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I'm building a software that requires a lot of security for the data. The user data in essence is very sensitive. So we are building a lot of encryption, 2 step authentication, app call tokenization etc., Now our DBA's and support admin have access to this data via tokenized database interface calls, no direct database manipulation. They also have to login, essentially to support issues that come from the field. For instance if there is some record corruption in the database and a user complaint comes in, the DBA's and admins can login and find the user data and try to correct the corruption. But this means essentially they will be accessing the user data. Is this ethical given the amount of security we are putting in. Is there an industry standard way of accessing this data (possible contractual agreements that this data is not leaked, granting selective permissions etc.,)? Or are there other secure ways of doing this?

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  • Are you sure your concern is "ethics"?
    – schroeder
    May 8, 2015 at 6:04
  • well yes and no. My concern is that I shouldnt be crossing the lines legally in accessing the data and also it should be the ethical way of doing it, and also not hinder the support teams and pretty much render them useless if there are issues and the data cant be accessed, if that makes sense May 8, 2015 at 6:08
  • I think it is related to your terms of service and privacy policy in the company, if users accept that when they use your services and consequently in critical situation admins or specific users have access to that, it is not only unethical but also is professional.
    – Ali
    May 8, 2015 at 6:12
  • You need to be able to access customer data in order to properly provide the service they contracted you for, so access IS ethical on that basis alone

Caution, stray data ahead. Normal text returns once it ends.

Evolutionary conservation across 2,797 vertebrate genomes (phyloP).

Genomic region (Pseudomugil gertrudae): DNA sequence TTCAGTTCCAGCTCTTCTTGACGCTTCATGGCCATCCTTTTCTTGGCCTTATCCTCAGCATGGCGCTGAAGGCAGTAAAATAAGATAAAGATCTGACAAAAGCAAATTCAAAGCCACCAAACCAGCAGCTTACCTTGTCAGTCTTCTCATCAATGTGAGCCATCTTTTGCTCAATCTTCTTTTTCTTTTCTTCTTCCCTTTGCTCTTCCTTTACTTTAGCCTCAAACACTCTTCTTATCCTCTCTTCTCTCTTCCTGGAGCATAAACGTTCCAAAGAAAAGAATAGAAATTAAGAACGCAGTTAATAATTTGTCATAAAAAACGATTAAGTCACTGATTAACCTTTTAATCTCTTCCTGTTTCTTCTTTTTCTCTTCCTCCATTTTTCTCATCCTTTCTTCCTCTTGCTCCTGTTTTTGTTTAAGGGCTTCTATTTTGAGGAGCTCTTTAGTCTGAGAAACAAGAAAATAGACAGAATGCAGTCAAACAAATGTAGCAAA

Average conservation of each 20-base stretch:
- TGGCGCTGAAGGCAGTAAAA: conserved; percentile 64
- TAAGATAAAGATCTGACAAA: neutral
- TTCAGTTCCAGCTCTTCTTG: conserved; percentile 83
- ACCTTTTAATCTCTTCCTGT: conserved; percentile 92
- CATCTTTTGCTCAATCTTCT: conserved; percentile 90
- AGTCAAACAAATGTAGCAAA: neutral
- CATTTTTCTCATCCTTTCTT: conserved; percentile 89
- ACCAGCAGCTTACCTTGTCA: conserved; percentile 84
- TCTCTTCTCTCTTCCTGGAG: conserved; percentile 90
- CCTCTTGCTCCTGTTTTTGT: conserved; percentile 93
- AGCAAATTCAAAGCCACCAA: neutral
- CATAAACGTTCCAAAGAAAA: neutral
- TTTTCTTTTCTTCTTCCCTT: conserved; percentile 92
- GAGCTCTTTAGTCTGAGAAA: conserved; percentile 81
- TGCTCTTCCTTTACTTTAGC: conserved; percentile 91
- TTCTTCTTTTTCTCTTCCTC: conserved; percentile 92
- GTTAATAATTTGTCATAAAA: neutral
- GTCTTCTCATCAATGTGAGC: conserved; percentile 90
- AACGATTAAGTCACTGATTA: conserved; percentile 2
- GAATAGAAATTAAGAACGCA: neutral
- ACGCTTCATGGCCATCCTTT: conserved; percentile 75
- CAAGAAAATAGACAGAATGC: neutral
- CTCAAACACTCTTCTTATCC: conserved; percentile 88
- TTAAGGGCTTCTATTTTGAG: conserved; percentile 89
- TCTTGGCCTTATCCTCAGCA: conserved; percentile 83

– schroeder
    May 8, 2015 at 6:12

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A lot of a correct answer for you will be up to the jurisdictions that you are subject to (laws, regulations, contracts with customers, etc.)

But, as for industry standard ways of dealing with access to customer data, you would need:

  • a ticketing system to record the request by customers for changes (and thereby, permission to access)
  • clear separation of duties for all parties to ensure that no one individual can by-pass controls
  • logging of all systems involved to trace the activity of the data access and also to show the state of the data before and after the access
  • independent internal auditing of all of the above to make sure it all happened according to plan

But, as I said, the details of all of these things will depend on the laws and regulations that you are subject to.

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  • Thanks, the ticketing permissions make sense. I think continuous internal auditing is pretty important and that was what I was thinking too May 8, 2015 at 6:11
  • Separation of Duties is very important and tricky to implement - if you don't have that, then the rest is moot.
    – schroeder
    May 8, 2015 at 6:13
  • Thanks, well we are thinking that we have clear seperation of concerns for employees, those who have been deemed to have permissions to access and those who haven't, and put systems in place for unauthorized access. May 8, 2015 at 6:15
  • Least Privilege goes hand in hand with Separation of Duties and should also be incorporated into the process.
    – amccormack
    May 8, 2015 at 15:11
  • Follow up question: security.stackexchange.com/questions/97735/… Aug 26, 2015 at 9:11

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